When I have a steady income I will most likely, after some careful consideration, choose to donate to one or more charities directly - but that won't give me a halo that will keep all the people on the streets off my back. I appreciate that they're trying to do good work, but if we're concocting a guide to modern ettiquette, I think that charities engaging in that kind of persistant begging are committing a serious faux pas.

Although I think next time I'm approached by Christian Aid I might be tempted to say something very pointed about how if I want to give to a charity I won't give to one who will spread religious propaganda with their aid. That goes to anyone else who smells religious too. I'm a Pagan, and I don't appreciate anyone attempting to convert anyone else to any religion.

Oh, and those envelope people - that feels to me like the ethical equivalent of armed robbery. Especially when they send their little children to do it. I hate little children calling at the door, but I doubt it would be wise to threaten to roast and eat them, even if I didn't really mean it.

Chuggers (charity muggers)

Post 9


Talk to the hand...

Chuggers (charity muggers)

Post 10


Talk to the Furby!

I should get a Furby and use that for conversations with these people. Yes!

Chuggers (charity muggers)

Post 11


one way to get them away is to tell them that you work for a charity...

maw, i feel i must comment on this:
"Although I think next time I'm approached by Christian Aid I might be tempted to say something very pointed about how if I want to give to a charity I won't give to one who will spread religious propaganda with their aid. That goes to anyone else who smells religious too. I'm a Pagan, and I don't appreciate anyone attempting to convert anyone else to any religion."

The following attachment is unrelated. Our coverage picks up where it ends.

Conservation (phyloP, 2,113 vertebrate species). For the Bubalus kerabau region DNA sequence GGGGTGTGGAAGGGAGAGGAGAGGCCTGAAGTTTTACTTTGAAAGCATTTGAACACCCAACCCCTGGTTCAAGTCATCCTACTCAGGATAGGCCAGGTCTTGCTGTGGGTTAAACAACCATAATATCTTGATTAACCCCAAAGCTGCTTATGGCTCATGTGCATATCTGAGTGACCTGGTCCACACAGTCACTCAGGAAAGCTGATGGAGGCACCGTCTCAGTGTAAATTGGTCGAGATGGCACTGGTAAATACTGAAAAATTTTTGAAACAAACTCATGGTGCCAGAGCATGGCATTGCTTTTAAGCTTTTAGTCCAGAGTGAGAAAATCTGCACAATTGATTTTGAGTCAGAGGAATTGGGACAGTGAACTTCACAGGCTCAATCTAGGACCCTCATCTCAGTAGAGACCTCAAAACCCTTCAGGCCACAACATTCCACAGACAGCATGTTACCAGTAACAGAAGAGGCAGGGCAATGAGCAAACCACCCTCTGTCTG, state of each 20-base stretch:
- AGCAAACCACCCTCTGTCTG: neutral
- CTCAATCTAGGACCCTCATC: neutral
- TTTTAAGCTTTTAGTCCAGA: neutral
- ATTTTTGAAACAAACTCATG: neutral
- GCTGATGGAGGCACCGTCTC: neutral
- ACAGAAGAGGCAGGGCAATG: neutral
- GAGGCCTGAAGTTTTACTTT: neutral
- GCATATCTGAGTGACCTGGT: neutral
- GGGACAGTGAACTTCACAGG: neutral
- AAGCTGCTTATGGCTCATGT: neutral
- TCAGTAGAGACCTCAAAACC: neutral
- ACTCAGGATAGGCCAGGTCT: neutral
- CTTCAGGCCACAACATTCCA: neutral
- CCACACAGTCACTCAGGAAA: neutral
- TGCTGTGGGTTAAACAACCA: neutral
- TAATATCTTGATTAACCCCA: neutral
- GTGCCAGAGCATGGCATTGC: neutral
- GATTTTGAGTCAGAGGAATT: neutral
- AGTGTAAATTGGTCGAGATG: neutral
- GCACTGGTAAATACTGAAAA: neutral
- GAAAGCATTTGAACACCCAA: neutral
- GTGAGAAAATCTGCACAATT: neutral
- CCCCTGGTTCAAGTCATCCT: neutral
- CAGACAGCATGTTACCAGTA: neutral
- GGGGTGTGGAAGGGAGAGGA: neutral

first off, i don't work for christian aid, but i do work for the catholic equivalent, CAFOD (the catholic agency for overseas development). we're the official aid agency of the catholic church in england and wales; in a similar way, christian aid is linked to the anglican church. this doesn't mean that we'll only help people who are, or profess to be, catholic. the first of our three goals in our mission statement is to "empower people in need ***regardless of their race, gender, religion or politics*** to bring about change through development and relief programmes overseas" (my emphasis). we aren't interested in proselytising but in helping people to help themselves. we don't just support catholic communities; we give assistance where it's required, whether that be in iraq, albania, ethiopia, rwanda, or any of the other 80+ countries that we work in around the world.

as i said, i don't work for christian aid, and i'm not trying to be their spokesperson (though if you look on their website they clearly state that they work "wherever the need is greatest, irrespective of religion"). but i think that it might be worth your time finding out a bit about organisations such as ours, rather than just making assumptions based on a name (which is the way it appears to me). admittedly, if you have actually had a christian aid collector trying to convert you, that's a different matter altogether... but they would have been well out of their remit.

Chuggers (charity muggers)

Post 12


I do have a habit of jumping to conclusions on matters like that... but yes, I have had someone from Christian Aid mixing proselytising into their charity work, which I didn't appreciate.

Again I find myself doing many of the things Pagans as a group accuse every other group of people in the world of. Is that an insight into the human condition, or is it just a sign to me that I need to work better at it?

But still, because I'm paranoid I would rather give to a secular charity.

Chuggers (charity muggers)

Post 13


speaking of christian aid and all (and going completely off-tangent), i have an example of people who seem unable to adhere to the etiquette of evangelism.

the way i see it, decent, moderate evangelism is allright. i can live with it. i can understand how people would like to go out and share their faith with others and all. but there are just some who completely cross the line.